A year ago I told myself that social design would thrive in reverse proportion to the stock market. As soon as the Dow hit 10,000, I suspected, designers would abandon their humanitarian projects and resume work on $6,000 pendants. So much for the wisdom of a cynic. The Dow now gyrates above 10,600 and social design is thriving. Where's the evidence? In May the Cooper-Hewitt will show more than 100 do-gooder designs in its National Design Triennial. The Cooper-Hewitt is a branch of the Smithsonian, which gives the show more weight than it otherwise might have.
The Cooper-Hewitt helped put social design on the map three years ago with "Design For The Other 90%," a show of water filters, low-tech cooking devices and other products for the developing world. It was an early landmark in design's recent shift from consumerism to social causes.
Last year, in "Design For A Living World," the Cooper-Hewitt and The Nature Conservancy asked ten prominent designers--Maya Lin, Yves Behar, Hella Jongerius, among others--to create products using materials that support, rather than deplete, the people and places that produce them. The show included a dress made of discarded salmon skin by Isaac Mizrahi (above).
Social Design has been criticized in some quarters for its naiveté: however well-intentioned, design solutions drafted in San Francisco or Cambridge too often fail to grasp the realities of life in refugee camps and shanty towns. Whatever its drawbacks, the field will get a boost of visibility on May 14 when the Cooper-Hewitt opens its Triennial with 125 designs "addressing human and environmental problems" across eight categories. Below, a sampling of items from the show by category:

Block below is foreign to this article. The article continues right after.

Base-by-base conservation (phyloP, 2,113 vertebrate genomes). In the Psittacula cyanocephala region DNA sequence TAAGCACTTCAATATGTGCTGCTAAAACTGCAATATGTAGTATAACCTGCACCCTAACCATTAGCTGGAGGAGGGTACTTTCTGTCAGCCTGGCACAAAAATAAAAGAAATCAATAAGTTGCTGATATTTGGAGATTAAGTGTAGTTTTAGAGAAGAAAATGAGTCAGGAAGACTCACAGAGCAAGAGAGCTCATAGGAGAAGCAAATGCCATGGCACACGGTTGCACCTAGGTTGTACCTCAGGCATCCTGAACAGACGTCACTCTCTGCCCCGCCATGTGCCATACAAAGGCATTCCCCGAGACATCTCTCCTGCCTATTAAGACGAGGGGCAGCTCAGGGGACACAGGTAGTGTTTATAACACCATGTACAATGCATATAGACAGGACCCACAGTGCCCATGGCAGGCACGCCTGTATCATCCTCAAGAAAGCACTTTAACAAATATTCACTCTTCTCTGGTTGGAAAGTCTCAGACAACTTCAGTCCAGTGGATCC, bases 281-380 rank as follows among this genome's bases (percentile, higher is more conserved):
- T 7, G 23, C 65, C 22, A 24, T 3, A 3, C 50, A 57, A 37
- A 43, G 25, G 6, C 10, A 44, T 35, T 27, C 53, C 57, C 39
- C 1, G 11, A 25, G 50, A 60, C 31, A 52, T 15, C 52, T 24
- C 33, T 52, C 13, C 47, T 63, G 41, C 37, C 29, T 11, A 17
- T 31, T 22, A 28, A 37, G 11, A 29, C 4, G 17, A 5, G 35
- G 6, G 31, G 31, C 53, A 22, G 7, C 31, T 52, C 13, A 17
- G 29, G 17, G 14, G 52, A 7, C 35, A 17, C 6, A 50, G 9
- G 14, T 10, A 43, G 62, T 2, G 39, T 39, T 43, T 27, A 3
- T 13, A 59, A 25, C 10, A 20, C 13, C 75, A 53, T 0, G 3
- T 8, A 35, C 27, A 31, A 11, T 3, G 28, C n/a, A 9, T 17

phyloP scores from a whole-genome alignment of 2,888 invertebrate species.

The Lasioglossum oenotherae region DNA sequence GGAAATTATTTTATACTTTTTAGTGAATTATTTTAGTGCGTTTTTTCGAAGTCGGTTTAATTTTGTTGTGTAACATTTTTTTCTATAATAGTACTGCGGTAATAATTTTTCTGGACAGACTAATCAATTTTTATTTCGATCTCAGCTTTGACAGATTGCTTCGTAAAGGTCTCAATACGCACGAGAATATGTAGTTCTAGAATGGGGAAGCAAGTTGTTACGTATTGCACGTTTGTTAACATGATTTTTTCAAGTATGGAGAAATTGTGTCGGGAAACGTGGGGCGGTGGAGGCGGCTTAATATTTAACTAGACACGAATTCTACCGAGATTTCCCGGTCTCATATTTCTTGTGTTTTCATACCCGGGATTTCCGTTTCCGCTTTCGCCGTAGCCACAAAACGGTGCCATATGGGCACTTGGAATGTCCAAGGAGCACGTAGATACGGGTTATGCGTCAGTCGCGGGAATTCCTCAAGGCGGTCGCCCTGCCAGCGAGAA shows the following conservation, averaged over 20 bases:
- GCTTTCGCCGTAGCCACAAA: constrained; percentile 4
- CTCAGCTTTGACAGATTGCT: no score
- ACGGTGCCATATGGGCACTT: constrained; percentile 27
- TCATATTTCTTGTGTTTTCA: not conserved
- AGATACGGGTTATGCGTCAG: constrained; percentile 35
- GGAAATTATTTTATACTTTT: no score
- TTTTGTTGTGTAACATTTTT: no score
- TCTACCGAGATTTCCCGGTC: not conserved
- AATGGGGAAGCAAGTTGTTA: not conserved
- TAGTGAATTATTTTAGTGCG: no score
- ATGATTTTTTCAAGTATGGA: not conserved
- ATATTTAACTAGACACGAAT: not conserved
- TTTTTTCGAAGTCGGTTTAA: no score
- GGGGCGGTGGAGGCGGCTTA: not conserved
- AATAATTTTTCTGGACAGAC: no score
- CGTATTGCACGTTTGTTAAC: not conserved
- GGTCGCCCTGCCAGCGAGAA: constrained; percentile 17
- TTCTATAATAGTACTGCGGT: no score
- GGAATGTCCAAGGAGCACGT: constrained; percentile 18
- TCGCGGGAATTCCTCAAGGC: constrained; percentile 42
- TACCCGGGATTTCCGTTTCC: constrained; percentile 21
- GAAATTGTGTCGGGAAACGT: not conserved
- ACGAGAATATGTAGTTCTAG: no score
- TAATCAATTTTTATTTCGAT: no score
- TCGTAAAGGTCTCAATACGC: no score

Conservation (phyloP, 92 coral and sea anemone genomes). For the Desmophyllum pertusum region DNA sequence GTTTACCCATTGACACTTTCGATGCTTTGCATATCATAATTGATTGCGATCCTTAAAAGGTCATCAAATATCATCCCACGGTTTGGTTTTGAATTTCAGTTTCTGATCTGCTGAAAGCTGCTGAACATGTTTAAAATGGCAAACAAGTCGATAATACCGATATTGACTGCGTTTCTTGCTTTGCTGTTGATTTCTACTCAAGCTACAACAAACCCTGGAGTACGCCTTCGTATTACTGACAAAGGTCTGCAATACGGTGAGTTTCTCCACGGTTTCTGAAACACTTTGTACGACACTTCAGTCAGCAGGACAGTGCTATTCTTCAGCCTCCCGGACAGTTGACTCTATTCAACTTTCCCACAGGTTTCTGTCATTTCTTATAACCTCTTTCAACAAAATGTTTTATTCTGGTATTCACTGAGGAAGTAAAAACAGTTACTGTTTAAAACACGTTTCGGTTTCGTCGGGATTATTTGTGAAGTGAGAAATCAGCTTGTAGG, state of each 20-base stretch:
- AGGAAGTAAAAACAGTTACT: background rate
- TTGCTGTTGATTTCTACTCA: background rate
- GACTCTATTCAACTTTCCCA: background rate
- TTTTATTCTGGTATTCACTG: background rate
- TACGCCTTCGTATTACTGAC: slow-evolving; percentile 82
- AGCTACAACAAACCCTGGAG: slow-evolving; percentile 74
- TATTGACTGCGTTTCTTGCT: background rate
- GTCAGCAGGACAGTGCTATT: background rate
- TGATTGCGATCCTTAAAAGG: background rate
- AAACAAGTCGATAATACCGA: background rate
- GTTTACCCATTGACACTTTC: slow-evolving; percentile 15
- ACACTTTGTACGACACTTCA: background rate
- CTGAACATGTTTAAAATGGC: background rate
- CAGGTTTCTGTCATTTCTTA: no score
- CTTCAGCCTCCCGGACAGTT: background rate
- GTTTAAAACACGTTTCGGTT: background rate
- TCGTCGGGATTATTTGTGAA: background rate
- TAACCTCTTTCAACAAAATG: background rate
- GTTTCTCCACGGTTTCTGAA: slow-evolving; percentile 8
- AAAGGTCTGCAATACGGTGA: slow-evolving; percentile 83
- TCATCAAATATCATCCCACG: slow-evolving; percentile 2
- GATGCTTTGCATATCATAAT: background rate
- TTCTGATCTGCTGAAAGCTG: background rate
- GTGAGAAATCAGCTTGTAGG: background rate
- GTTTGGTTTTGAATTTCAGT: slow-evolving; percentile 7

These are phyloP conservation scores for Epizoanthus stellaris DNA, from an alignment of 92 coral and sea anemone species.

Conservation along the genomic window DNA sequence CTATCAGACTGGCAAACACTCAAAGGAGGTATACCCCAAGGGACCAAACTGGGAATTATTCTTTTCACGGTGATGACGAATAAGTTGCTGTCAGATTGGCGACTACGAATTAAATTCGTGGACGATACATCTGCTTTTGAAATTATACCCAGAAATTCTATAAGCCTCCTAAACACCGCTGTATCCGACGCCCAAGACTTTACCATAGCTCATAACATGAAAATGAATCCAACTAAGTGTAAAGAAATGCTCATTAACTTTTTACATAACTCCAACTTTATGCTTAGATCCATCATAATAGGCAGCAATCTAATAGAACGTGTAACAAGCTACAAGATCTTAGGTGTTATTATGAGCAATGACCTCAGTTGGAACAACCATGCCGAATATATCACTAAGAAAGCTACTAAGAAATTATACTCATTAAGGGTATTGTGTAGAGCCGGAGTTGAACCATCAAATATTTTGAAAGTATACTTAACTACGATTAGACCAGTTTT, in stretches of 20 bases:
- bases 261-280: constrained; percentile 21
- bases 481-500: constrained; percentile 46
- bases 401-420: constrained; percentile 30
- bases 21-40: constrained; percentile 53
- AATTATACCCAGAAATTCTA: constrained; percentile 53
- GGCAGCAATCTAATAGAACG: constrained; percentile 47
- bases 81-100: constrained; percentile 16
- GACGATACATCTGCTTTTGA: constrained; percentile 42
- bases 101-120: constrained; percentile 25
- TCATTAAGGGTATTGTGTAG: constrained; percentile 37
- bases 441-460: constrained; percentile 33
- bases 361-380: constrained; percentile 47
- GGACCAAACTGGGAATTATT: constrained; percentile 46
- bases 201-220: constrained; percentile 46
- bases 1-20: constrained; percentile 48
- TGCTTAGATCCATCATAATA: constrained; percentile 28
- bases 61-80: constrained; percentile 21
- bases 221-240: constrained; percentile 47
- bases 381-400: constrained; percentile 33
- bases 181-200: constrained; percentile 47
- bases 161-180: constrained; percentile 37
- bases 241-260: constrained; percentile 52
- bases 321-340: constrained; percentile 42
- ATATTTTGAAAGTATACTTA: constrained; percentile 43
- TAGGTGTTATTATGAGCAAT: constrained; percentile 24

Energy: bioWave is an enormous underwater turbine that collects energy by swaying with currents and tidal streams.
Community: The Oslo Opera House by Snøhetta is an environmentally friendly theater that allows Oslo residents access to the waterfront.
Materials: Fashion designer Martin Margiela makes couture clothing from used objects.
Prosperity: A British group called Practical Action helps Sudanese women build an efficient stove using clay modeled around a cooking pot.
Health: Timothy Prestero of Design That Matters created a cheap neonatal incubator using spare car parts. A car alarm sounds in emergencies and headlights provide warmth.
Communication: David Chavez made a prototype for a Braille wristwatch with a stainless steel case and rubber strap.
Simplicity: The Cabbage Chair by Oki Sato is made out of waste paper.